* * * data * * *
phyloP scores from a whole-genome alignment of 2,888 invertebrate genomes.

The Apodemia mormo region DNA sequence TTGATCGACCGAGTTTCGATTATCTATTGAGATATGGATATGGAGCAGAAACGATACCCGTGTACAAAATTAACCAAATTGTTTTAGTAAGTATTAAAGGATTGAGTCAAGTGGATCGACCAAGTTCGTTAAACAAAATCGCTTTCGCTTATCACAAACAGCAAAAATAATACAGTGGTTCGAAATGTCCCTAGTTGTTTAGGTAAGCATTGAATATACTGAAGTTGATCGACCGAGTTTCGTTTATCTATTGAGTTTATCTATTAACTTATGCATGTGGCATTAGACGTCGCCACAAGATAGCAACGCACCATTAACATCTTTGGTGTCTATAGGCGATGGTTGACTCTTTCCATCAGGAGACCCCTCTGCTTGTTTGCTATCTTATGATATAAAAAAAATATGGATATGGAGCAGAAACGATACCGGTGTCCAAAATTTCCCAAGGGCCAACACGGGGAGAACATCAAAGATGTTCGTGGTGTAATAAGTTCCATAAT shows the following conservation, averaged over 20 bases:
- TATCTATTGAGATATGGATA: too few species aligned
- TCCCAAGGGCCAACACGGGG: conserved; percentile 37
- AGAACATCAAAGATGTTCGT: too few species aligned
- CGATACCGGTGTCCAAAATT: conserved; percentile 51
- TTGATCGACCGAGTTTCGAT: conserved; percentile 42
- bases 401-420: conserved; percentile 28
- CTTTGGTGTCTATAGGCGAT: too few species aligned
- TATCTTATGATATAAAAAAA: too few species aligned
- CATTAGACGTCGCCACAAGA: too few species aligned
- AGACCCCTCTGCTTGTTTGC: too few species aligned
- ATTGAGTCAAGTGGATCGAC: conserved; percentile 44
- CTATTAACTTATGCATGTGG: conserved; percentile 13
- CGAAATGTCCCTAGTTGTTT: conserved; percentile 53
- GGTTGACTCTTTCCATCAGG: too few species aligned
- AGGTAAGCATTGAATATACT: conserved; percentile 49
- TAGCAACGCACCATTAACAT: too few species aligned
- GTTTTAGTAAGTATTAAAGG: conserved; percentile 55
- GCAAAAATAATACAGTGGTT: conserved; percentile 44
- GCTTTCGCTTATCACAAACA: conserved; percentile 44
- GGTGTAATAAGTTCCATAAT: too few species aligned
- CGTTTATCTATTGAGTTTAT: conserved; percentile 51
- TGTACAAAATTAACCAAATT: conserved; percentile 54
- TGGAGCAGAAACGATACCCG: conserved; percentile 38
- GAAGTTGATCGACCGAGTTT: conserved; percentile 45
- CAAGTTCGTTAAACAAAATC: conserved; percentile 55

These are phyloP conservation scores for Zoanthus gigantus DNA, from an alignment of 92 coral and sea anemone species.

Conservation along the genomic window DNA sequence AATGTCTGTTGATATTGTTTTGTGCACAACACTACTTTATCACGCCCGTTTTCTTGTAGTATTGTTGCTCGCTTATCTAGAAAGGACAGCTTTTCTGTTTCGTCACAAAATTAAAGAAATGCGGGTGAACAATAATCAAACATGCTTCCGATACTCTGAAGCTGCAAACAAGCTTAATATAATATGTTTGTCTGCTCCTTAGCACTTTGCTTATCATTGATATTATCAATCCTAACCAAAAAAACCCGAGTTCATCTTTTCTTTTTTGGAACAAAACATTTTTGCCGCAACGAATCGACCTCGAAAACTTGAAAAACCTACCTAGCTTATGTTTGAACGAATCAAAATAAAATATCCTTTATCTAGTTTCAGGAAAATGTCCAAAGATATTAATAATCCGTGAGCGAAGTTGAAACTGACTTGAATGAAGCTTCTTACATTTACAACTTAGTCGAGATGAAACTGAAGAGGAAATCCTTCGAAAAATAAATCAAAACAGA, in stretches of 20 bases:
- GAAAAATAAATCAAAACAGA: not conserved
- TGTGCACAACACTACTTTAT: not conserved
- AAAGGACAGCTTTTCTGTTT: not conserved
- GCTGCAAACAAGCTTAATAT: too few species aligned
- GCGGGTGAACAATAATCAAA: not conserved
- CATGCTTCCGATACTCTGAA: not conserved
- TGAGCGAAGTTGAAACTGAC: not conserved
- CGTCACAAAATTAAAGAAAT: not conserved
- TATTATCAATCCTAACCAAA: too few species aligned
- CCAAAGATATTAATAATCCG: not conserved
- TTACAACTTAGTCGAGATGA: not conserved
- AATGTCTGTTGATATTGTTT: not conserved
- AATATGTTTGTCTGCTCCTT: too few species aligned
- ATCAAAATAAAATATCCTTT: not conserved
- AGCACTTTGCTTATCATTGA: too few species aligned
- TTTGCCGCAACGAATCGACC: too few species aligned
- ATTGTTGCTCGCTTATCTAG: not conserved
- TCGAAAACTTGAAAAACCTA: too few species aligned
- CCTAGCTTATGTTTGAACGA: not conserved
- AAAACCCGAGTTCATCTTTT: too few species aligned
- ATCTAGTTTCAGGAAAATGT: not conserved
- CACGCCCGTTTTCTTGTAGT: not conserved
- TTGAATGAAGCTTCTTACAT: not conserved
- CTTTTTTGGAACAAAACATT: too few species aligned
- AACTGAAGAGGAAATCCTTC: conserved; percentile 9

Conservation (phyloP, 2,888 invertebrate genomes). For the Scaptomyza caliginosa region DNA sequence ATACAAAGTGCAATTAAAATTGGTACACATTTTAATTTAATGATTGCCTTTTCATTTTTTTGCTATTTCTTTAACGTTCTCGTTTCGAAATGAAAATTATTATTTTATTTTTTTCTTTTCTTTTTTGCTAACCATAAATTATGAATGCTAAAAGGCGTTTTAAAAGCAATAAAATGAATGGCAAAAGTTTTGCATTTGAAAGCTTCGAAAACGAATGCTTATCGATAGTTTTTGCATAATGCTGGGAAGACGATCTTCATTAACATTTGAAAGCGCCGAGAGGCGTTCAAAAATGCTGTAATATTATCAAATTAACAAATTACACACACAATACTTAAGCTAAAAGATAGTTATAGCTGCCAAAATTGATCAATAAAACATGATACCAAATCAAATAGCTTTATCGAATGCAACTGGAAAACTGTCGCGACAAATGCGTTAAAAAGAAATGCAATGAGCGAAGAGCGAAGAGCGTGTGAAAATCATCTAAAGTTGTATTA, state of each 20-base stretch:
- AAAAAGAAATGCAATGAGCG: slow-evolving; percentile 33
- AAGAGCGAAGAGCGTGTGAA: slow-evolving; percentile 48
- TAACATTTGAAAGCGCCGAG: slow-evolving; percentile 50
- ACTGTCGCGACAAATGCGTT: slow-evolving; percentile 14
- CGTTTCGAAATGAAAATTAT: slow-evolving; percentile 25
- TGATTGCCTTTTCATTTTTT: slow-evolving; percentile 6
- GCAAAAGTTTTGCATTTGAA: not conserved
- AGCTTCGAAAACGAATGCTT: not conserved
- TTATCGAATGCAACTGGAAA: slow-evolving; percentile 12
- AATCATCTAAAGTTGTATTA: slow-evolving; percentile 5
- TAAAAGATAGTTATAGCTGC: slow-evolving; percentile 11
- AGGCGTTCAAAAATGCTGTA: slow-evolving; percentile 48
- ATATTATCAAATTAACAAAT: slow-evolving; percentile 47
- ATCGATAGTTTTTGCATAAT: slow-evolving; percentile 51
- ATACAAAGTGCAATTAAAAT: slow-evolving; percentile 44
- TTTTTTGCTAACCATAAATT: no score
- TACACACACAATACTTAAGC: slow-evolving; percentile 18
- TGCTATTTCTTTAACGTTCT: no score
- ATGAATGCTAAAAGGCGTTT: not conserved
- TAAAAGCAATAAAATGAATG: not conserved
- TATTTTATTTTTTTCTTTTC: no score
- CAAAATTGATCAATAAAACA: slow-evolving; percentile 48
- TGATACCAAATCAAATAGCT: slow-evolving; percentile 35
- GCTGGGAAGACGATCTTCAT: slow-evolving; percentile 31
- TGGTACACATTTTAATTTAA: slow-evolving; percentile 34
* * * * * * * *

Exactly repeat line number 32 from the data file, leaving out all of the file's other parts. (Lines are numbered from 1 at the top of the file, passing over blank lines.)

- AAAGGACAGCTTTTCTGTTT: not conserved